Focus is lost
Summary: A deviation from the core issue a key trend now that everyone mentions “trolls” to trivialise the problem with the patent system
Our posts which criticise the US patent system (USPTO) receive a lot of positive attention because people overwhelmingly agree. We are told that a new survey says patent attacks scare off customers and kill businesses — something which patent lawyers would rather avoid discussing. The problem, however, is that Chien (law professor) singles out trolls and not software patents. To quote an article about the new study:
A new survey of in-house lawyers is adding some heft to the claim that patent attacks, especially by so-called “trolls,” are hurting the economy. Professor Colleen Chien of Santa Clara University revealed the results of her survey of 116 in-house lawyers today, and it shows that patent trolls—or companies that exist simply to litigate patents—are more prevalent than one might think.
Chien led off her brief talk by laying out the scope of the problem. Fully 62 percent of the patent lawsuits brought in 2012 were filed by trolls, which she calls Patent Assertion Entities or PAEs, the same nomenclature used by the government.
How about quantifying — proportion-wise — the frequency of software patents being involved?
Here is another article which shifts attention to trolls by saying “CBS also might be on the cutting edge when it comes to dealing with patent trolls, who seek reimbursement for companies alleging infringing on their patents. Previously, CBS would give them some money to just go away. These days, CBS partners with others to take a stand against patent trolling.”
Trolls are not the only issue; authors should be reminded of that. The same goes for copyright. Copyright trolls, as they are increasingly being labeled, are not the biggest issue with copyright law as it stands today. To give an example of copyright misuse consider the SCO case. 10 years down the line the harassment of Linux using copyright claims carries on. As Pamela Jones put it the other day:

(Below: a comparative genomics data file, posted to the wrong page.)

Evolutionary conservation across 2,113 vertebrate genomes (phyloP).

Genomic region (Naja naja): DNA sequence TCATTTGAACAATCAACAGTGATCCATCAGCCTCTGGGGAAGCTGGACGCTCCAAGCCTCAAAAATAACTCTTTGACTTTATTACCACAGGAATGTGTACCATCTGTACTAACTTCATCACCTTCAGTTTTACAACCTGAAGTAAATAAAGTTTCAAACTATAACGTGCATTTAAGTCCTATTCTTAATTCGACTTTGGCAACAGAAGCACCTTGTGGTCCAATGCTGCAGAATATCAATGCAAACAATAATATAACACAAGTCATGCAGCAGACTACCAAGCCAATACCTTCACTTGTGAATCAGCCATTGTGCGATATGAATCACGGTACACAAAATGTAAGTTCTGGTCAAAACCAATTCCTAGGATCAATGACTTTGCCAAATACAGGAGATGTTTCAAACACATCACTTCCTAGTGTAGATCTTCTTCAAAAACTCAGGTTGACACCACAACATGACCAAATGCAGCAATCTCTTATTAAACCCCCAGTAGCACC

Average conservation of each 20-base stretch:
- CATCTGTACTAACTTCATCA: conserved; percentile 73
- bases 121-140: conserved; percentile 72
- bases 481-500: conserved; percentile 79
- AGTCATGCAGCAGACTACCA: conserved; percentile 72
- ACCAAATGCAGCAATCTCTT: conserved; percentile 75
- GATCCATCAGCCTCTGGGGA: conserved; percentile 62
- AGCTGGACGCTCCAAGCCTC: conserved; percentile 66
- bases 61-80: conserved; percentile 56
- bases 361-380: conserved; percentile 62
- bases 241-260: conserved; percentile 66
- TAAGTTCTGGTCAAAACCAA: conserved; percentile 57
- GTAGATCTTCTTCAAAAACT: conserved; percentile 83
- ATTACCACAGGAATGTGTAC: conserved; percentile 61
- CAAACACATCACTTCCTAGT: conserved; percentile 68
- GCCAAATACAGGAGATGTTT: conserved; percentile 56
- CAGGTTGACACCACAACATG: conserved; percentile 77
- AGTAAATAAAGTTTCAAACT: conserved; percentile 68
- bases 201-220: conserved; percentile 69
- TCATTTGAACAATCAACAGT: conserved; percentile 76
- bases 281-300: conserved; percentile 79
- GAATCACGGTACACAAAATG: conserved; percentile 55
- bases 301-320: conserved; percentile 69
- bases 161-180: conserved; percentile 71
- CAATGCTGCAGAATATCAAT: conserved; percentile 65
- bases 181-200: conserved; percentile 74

That’s a bonk on the head for SCO, for sure, by a judge who demonstrates the simple truth that judges tend to be brainiacs, and they know it’s a duck when they see one paddling along calling out “quack, quack” even if it holds up a sign saying, “I am a Swan.” Utah, or so I’ve read, is the scam capitol of the US. So judges there not only have brains, they probably get a lot of experience as well, one assumes. Judge Nuffer also ruled that he doesn’t think oral argument would be needed on this, so SCO’s request for a hearing is also denied. I guess you could call it a no-brainer. I mean, fair is fair. Isn’t that what courts are supposed to be for? But dealing with SCOfolk does take brains and some careful planning, because they are tireless and nothing dissuades them from trying again any which way, and you see that careful thought went into this order. Also because dealing with SCO is like picking up a scorpion. You do want to give it some advance thought before you try it.
SCO is a reminder not only that trolls are the problem with so-called ‘IP’; it is also a reminder of the fact that large entities, such as Microsoft, like to use smaller entities, e.g. Nokia, to attack the competition. Nokia and SCO were both paid by Microsoft. █
“…Microsoft wished to promote SCO and its pending lawsuit against IBM and the Linux operating system. But Microsoft did not want to be seen as attacking IBM or Linux.”
–Larry Goldfarb, BayStar, key investor in SCO approached by Microsoft